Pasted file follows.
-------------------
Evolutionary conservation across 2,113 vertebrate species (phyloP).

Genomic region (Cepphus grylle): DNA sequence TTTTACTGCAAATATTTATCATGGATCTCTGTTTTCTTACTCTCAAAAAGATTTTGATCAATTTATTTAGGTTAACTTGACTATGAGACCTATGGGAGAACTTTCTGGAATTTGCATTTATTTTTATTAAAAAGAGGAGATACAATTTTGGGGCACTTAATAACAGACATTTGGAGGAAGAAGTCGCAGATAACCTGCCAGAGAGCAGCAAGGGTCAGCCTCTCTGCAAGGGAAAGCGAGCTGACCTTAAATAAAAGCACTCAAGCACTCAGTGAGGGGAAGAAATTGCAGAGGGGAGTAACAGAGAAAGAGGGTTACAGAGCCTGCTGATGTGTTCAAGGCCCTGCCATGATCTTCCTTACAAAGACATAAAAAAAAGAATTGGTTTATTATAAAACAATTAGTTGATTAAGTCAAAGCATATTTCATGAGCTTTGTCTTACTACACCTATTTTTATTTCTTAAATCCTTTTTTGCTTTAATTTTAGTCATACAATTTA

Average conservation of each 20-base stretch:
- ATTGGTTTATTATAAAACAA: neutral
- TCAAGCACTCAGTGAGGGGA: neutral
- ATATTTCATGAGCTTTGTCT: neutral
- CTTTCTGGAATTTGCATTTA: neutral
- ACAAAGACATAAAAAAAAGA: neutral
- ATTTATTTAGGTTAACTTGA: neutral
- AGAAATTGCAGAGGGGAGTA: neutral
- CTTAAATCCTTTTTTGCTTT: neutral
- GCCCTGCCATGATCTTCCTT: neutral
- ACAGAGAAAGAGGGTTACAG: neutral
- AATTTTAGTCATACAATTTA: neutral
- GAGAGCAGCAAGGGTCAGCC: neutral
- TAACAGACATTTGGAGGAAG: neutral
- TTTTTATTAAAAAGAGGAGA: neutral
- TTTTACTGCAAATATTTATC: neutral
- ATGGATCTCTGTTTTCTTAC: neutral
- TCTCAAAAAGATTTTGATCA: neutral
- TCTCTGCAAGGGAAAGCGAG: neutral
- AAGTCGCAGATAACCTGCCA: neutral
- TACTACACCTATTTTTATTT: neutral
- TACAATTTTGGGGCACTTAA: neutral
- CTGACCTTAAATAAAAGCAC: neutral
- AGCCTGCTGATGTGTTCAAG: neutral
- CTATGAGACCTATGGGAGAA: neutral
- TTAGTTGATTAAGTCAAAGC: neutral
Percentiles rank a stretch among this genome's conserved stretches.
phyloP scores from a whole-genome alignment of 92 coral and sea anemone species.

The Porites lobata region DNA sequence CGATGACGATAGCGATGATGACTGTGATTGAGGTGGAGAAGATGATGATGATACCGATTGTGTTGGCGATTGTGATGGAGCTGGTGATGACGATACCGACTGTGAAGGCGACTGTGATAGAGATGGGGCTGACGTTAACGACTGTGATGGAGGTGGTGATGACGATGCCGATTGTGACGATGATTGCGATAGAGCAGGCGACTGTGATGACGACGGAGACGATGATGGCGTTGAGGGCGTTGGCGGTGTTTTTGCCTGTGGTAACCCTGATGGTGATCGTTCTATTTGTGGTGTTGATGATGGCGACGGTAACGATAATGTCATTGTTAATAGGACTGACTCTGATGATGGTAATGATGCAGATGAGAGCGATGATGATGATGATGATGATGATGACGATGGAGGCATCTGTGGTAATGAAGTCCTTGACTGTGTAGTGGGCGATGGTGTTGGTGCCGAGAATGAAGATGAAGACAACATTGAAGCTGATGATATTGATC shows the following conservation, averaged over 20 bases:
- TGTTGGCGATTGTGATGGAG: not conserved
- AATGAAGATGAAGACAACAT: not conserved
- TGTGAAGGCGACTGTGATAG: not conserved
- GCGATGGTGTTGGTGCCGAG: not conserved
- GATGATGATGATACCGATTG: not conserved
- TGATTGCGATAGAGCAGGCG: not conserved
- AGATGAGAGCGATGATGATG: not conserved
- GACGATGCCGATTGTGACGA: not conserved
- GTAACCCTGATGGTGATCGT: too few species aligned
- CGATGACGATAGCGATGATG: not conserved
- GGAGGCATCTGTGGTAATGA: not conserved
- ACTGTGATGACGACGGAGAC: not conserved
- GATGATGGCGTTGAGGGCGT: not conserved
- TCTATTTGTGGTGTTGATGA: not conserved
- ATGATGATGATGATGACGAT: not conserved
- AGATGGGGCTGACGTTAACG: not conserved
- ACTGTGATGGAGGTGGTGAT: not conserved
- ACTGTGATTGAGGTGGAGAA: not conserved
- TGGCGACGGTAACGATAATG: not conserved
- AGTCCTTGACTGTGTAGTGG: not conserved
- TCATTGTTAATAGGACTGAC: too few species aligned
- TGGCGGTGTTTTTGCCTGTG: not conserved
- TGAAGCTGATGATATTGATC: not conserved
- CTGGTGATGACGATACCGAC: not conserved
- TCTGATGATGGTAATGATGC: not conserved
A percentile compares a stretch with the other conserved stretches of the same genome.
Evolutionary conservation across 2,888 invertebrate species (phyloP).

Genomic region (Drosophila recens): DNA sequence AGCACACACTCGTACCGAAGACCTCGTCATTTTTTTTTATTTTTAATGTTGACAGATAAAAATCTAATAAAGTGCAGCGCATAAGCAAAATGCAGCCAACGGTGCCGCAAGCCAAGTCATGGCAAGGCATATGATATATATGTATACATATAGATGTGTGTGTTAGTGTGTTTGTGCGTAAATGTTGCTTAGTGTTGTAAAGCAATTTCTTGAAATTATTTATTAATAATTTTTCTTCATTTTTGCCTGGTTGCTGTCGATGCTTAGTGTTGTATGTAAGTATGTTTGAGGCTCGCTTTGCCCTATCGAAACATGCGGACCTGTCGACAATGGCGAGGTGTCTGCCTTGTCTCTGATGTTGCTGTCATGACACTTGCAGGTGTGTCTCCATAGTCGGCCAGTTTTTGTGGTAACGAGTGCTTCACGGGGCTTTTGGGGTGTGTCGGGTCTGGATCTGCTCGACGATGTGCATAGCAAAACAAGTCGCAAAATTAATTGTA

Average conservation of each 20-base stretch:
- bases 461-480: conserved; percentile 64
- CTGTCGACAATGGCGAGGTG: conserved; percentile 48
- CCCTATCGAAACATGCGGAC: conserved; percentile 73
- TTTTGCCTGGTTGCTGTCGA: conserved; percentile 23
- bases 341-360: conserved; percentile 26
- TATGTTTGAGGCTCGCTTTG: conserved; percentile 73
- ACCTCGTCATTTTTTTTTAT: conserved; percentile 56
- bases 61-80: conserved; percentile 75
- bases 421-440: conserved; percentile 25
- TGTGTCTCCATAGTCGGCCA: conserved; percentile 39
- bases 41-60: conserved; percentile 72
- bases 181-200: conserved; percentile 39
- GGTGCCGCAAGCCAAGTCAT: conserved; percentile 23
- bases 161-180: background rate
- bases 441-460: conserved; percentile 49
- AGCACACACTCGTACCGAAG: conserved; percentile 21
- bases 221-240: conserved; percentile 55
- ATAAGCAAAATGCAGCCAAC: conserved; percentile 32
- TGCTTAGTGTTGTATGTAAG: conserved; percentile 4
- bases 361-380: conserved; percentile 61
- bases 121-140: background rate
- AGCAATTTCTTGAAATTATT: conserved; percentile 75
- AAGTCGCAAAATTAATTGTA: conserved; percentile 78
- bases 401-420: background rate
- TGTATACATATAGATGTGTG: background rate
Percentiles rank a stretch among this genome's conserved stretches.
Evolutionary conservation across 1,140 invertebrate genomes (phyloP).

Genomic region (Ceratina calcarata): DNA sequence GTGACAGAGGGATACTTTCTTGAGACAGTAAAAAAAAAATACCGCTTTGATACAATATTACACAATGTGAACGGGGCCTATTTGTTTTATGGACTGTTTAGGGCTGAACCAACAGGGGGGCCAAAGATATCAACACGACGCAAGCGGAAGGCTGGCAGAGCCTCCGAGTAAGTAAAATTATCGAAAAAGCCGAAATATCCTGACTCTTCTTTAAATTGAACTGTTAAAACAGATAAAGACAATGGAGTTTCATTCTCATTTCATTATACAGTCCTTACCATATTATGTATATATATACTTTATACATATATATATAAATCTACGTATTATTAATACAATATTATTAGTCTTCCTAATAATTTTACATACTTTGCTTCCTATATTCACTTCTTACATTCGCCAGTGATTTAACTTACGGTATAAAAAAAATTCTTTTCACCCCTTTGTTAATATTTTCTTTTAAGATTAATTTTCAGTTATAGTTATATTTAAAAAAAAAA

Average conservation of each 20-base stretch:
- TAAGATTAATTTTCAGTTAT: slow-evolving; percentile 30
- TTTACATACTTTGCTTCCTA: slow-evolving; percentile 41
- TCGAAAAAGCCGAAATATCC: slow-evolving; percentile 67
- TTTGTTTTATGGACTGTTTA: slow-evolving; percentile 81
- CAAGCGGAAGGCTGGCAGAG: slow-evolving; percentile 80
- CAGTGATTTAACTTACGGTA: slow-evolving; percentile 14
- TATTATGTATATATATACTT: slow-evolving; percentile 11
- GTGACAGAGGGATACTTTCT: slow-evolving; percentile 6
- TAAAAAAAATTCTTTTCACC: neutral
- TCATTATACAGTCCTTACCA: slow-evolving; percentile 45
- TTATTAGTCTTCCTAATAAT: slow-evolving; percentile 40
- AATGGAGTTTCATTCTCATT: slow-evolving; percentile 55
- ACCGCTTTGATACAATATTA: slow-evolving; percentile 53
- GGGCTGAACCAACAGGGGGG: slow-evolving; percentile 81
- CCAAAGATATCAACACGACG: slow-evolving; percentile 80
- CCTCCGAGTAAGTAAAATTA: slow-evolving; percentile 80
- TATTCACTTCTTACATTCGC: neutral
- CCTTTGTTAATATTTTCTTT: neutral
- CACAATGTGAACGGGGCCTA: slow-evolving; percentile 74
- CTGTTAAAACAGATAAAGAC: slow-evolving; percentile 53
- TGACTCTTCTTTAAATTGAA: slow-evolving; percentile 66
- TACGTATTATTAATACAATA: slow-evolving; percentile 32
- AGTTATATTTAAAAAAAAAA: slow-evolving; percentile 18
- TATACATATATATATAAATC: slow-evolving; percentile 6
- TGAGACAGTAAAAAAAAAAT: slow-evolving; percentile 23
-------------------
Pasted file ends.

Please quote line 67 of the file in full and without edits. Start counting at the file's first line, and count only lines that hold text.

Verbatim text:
- ACCTCGTCATTTTTTTTTAT: conserved; percentile 56